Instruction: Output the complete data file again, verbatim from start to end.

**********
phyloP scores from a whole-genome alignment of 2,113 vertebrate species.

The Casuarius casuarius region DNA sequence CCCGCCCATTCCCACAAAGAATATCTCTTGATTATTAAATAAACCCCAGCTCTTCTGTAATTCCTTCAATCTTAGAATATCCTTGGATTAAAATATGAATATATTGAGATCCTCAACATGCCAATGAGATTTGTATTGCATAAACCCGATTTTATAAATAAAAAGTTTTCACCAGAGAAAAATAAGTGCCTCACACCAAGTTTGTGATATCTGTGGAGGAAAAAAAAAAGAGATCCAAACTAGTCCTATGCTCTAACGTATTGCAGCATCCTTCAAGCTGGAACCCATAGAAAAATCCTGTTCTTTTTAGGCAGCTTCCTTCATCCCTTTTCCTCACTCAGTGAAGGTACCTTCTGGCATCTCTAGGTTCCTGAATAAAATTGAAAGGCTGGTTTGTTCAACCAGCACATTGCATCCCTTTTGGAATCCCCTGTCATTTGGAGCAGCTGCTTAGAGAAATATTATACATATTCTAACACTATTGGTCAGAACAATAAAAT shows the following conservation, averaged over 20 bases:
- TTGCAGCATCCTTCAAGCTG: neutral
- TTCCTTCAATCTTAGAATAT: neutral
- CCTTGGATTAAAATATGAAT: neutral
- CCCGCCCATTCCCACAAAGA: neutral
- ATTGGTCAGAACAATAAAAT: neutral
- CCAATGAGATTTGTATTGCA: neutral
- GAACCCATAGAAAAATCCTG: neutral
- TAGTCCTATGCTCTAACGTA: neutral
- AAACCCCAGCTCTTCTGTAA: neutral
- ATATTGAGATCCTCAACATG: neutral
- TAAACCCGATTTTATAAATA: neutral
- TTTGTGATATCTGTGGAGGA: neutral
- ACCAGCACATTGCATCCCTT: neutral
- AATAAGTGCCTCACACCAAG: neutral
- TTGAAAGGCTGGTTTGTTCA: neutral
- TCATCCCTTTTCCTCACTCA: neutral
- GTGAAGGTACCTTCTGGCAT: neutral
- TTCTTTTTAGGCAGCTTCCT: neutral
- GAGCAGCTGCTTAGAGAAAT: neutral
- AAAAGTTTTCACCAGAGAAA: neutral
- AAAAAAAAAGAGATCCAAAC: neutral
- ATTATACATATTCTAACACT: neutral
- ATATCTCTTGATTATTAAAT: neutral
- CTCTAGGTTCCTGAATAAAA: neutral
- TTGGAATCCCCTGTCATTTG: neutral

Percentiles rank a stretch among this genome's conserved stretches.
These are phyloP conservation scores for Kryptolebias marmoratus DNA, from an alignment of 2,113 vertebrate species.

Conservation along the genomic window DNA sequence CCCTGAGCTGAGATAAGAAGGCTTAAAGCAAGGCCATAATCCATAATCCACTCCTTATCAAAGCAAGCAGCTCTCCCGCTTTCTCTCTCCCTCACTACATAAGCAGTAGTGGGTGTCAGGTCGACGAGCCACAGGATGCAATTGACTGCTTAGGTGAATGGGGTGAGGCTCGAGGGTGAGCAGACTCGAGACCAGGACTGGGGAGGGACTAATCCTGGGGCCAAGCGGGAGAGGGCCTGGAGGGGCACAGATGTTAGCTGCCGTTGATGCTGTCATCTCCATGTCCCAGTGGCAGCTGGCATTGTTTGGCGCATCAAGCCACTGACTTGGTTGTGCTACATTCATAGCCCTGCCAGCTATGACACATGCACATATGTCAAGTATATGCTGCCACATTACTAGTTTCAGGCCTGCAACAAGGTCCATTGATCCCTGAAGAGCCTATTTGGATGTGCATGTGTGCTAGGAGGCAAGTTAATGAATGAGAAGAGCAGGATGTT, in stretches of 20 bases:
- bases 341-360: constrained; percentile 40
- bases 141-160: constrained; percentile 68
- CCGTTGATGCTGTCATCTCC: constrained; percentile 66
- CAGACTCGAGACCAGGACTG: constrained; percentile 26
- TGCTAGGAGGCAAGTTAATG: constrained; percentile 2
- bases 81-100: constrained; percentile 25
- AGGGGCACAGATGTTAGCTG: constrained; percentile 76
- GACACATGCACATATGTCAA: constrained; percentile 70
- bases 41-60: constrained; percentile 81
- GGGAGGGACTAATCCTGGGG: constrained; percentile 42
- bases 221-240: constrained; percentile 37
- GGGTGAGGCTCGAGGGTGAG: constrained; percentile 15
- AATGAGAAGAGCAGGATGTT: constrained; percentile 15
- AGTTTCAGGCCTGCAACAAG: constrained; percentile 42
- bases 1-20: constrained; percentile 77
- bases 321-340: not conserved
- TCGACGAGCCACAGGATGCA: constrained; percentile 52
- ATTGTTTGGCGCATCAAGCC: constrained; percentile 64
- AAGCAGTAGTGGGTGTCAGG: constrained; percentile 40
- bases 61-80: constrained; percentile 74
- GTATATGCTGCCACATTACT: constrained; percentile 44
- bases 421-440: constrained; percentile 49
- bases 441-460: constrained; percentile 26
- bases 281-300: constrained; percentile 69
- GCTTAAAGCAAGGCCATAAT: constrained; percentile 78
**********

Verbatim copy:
phyloP scores from a whole-genome alignment of 2,113 vertebrate species.

The Casuarius casuarius region DNA sequence CCCGCCCATTCCCACAAAGAATATCTCTTGATTATTAAATAAACCCCAGCTCTTCTGTAATTCCTTCAATCTTAGAATATCCTTGGATTAAAATATGAATATATTGAGATCCTCAACATGCCAATGAGATTTGTATTGCATAAACCCGATTTTATAAATAAAAAGTTTTCACCAGAGAAAAATAAGTGCCTCACACCAAGTTTGTGATATCTGTGGAGGAAAAAAAAAAGAGATCCAAACTAGTCCTATGCTCTAACGTATTGCAGCATCCTTCAAGCTGGAACCCATAGAAAAATCCTGTTCTTTTTAGGCAGCTTCCTTCATCCCTTTTCCTCACTCAGTGAAGGTACCTTCTGGCATCTCTAGGTTCCTGAATAAAATTGAAAGGCTGGTTTGTTCAACCAGCACATTGCATCCCTTTTGGAATCCCCTGTCATTTGGAGCAGCTGCTTAGAGAAATATTATACATATTCTAACACTATTGGTCAGAACAATAAAAT shows the following conservation, averaged over 20 bases:
- TTGCAGCATCCTTCAAGCTG: neutral
- TTCCTTCAATCTTAGAATAT: neutral
- CCTTGGATTAAAATATGAAT: neutral
- CCCGCCCATTCCCACAAAGA: neutral
- ATTGGTCAGAACAATAAAAT: neutral
- CCAATGAGATTTGTATTGCA: neutral
- GAACCCATAGAAAAATCCTG: neutral
- TAGTCCTATGCTCTAACGTA: neutral
- AAACCCCAGCTCTTCTGTAA: neutral
- ATATTGAGATCCTCAACATG: neutral
- TAAACCCGATTTTATAAATA: neutral
- TTTGTGATATCTGTGGAGGA: neutral
- ACCAGCACATTGCATCCCTT: neutral
- AATAAGTGCCTCACACCAAG: neutral
- TTGAAAGGCTGGTTTGTTCA: neutral
- TCATCCCTTTTCCTCACTCA: neutral
- GTGAAGGTACCTTCTGGCAT: neutral
- TTCTTTTTAGGCAGCTTCCT: neutral
- GAGCAGCTGCTTAGAGAAAT: neutral
- AAAAGTTTTCACCAGAGAAA: neutral
- AAAAAAAAAGAGATCCAAAC: neutral
- ATTATACATATTCTAACACT: neutral
- ATATCTCTTGATTATTAAAT: neutral
- CTCTAGGTTCCTGAATAAAA: neutral
- TTGGAATCCCCTGTCATTTG: neutral

Percentiles rank a stretch among this genome's conserved stretches.
These are phyloP conservation scores for Kryptolebias marmoratus DNA, from an alignment of 2,113 vertebrate species.

Conservation along the genomic window DNA sequence CCCTGAGCTGAGATAAGAAGGCTTAAAGCAAGGCCATAATCCATAATCCACTCCTTATCAAAGCAAGCAGCTCTCCCGCTTTCTCTCTCCCTCACTACATAAGCAGTAGTGGGTGTCAGGTCGACGAGCCACAGGATGCAATTGACTGCTTAGGTGAATGGGGTGAGGCTCGAGGGTGAGCAGACTCGAGACCAGGACTGGGGAGGGACTAATCCTGGGGCCAAGCGGGAGAGGGCCTGGAGGGGCACAGATGTTAGCTGCCGTTGATGCTGTCATCTCCATGTCCCAGTGGCAGCTGGCATTGTTTGGCGCATCAAGCCACTGACTTGGTTGTGCTACATTCATAGCCCTGCCAGCTATGACACATGCACATATGTCAAGTATATGCTGCCACATTACTAGTTTCAGGCCTGCAACAAGGTCCATTGATCCCTGAAGAGCCTATTTGGATGTGCATGTGTGCTAGGAGGCAAGTTAATGAATGAGAAGAGCAGGATGTT, in stretches of 20 bases:
- bases 341-360: constrained; percentile 40
- bases 141-160: constrained; percentile 68
- CCGTTGATGCTGTCATCTCC: constrained; percentile 66
- CAGACTCGAGACCAGGACTG: constrained; percentile 26
- TGCTAGGAGGCAAGTTAATG: constrained; percentile 2
- bases 81-100: constrained; percentile 25
- AGGGGCACAGATGTTAGCTG: constrained; percentile 76
- GACACATGCACATATGTCAA: constrained; percentile 70
- bases 41-60: constrained; percentile 81
- GGGAGGGACTAATCCTGGGG: constrained; percentile 42
- bases 221-240: constrained; percentile 37
- GGGTGAGGCTCGAGGGTGAG: constrained; percentile 15
- AATGAGAAGAGCAGGATGTT: constrained; percentile 15
- AGTTTCAGGCCTGCAACAAG: constrained; percentile 42
- bases 1-20: constrained; percentile 77
- bases 321-340: not conserved
- TCGACGAGCCACAGGATGCA: constrained; percentile 52
- ATTGTTTGGCGCATCAAGCC: constrained; percentile 64
- AAGCAGTAGTGGGTGTCAGG: constrained; percentile 40
- bases 61-80: constrained; percentile 74
- GTATATGCTGCCACATTACT: constrained; percentile 44
- bases 421-440: constrained; percentile 49
- bases 441-460: constrained; percentile 26
- bases 281-300: constrained; percentile 69
- GCTTAAAGCAAGGCCATAAT: constrained; percentile 78